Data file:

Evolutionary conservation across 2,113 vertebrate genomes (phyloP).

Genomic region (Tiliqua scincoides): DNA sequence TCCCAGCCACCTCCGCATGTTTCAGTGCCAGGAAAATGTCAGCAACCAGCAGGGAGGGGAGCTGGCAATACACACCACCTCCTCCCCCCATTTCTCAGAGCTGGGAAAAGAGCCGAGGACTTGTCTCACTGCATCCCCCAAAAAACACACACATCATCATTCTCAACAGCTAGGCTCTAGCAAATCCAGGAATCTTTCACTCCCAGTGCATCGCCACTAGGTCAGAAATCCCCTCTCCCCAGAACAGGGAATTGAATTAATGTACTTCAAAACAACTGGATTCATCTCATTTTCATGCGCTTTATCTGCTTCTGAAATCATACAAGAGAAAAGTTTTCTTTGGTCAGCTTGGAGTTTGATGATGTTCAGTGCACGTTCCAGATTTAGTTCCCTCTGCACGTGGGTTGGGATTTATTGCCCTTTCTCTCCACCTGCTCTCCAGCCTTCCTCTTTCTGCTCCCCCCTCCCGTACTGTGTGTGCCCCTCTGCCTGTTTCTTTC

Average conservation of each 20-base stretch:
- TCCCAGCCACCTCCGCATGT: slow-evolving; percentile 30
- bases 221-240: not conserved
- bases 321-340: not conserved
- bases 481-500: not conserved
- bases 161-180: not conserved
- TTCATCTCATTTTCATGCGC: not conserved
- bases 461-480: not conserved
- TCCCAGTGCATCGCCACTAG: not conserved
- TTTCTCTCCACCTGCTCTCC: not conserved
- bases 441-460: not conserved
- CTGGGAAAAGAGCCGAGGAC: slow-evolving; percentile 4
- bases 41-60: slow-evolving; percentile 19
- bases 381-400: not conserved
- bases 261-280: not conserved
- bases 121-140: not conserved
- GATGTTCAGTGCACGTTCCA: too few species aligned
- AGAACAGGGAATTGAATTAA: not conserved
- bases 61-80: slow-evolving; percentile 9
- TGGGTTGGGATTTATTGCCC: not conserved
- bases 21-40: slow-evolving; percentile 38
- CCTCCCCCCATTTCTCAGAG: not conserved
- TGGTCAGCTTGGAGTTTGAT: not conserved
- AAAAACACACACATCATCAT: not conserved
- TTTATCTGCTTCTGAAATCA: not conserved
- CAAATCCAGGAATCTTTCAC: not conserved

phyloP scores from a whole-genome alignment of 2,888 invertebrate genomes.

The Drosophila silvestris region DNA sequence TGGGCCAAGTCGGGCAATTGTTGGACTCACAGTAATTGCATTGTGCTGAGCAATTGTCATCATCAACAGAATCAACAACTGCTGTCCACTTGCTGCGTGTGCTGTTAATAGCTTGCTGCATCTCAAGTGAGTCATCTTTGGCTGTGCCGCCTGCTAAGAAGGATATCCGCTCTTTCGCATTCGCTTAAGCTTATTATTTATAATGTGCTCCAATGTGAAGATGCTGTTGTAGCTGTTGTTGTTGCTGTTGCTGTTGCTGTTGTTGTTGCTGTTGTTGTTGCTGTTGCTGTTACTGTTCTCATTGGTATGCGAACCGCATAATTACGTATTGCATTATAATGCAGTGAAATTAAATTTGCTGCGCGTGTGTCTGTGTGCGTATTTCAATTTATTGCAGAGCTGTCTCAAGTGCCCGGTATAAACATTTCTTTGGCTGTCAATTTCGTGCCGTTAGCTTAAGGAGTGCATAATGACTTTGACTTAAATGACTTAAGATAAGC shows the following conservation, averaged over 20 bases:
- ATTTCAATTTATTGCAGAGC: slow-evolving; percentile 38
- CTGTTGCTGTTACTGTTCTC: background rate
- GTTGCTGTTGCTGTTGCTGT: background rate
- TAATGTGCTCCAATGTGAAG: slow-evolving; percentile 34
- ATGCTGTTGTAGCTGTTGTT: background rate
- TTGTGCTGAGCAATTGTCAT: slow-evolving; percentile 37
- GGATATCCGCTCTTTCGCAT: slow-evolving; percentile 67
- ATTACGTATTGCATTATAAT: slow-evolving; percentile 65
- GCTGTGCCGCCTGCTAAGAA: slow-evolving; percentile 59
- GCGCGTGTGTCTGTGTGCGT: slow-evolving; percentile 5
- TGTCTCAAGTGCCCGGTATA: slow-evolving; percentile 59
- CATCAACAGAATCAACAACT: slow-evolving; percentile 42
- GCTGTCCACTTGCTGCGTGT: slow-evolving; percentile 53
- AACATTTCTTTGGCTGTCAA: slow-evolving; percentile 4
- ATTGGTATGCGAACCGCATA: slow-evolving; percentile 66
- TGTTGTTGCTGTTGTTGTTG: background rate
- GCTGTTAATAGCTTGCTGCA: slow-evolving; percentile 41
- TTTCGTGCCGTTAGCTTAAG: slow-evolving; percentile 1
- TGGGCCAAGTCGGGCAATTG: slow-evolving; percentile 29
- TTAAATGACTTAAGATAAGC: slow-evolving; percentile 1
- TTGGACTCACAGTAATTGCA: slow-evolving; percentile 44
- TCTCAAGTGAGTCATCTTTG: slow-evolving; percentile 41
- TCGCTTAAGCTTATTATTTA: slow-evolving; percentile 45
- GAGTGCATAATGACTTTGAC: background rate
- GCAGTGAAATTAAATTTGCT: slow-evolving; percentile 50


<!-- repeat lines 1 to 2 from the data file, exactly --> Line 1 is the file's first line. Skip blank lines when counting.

Evolutionary conservation across 2,113 vertebrate genomes (phyloP).

Genomic region (Tiliqua scincoides): DNA sequence TCCCAGCCACCTCCGCATGTTTCAGTGCCAGGAAAATGTCAGCAACCAGCAGGGAGGGGAGCTGGCAATACACACCACCTCCTCCCCCCATTTCTCAGAGCTGGGAAAAGAGCCGAGGACTTGTCTCACTGCATCCCCCAAAAAACACACACATCATCATTCTCAACAGCTAGGCTCTAGCAAATCCAGGAATCTTTCACTCCCAGTGCATCGCCACTAGGTCAGAAATCCCCTCTCCCCAGAACAGGGAATTGAATTAATGTACTTCAAAACAACTGGATTCATCTCATTTTCATGCGCTTTATCTGCTTCTGAAATCATACAAGAGAAAAGTTTTCTTTGGTCAGCTTGGAGTTTGATGATGTTCAGTGCACGTTCCAGATTTAGTTCCCTCTGCACGTGGGTTGGGATTTATTGCCCTTTCTCTCCACCTGCTCTCCAGCCTTCCTCTTTCTGCTCCCCCCTCCCGTACTGTGTGTGCCCCTCTGCCTGTTTCTTTC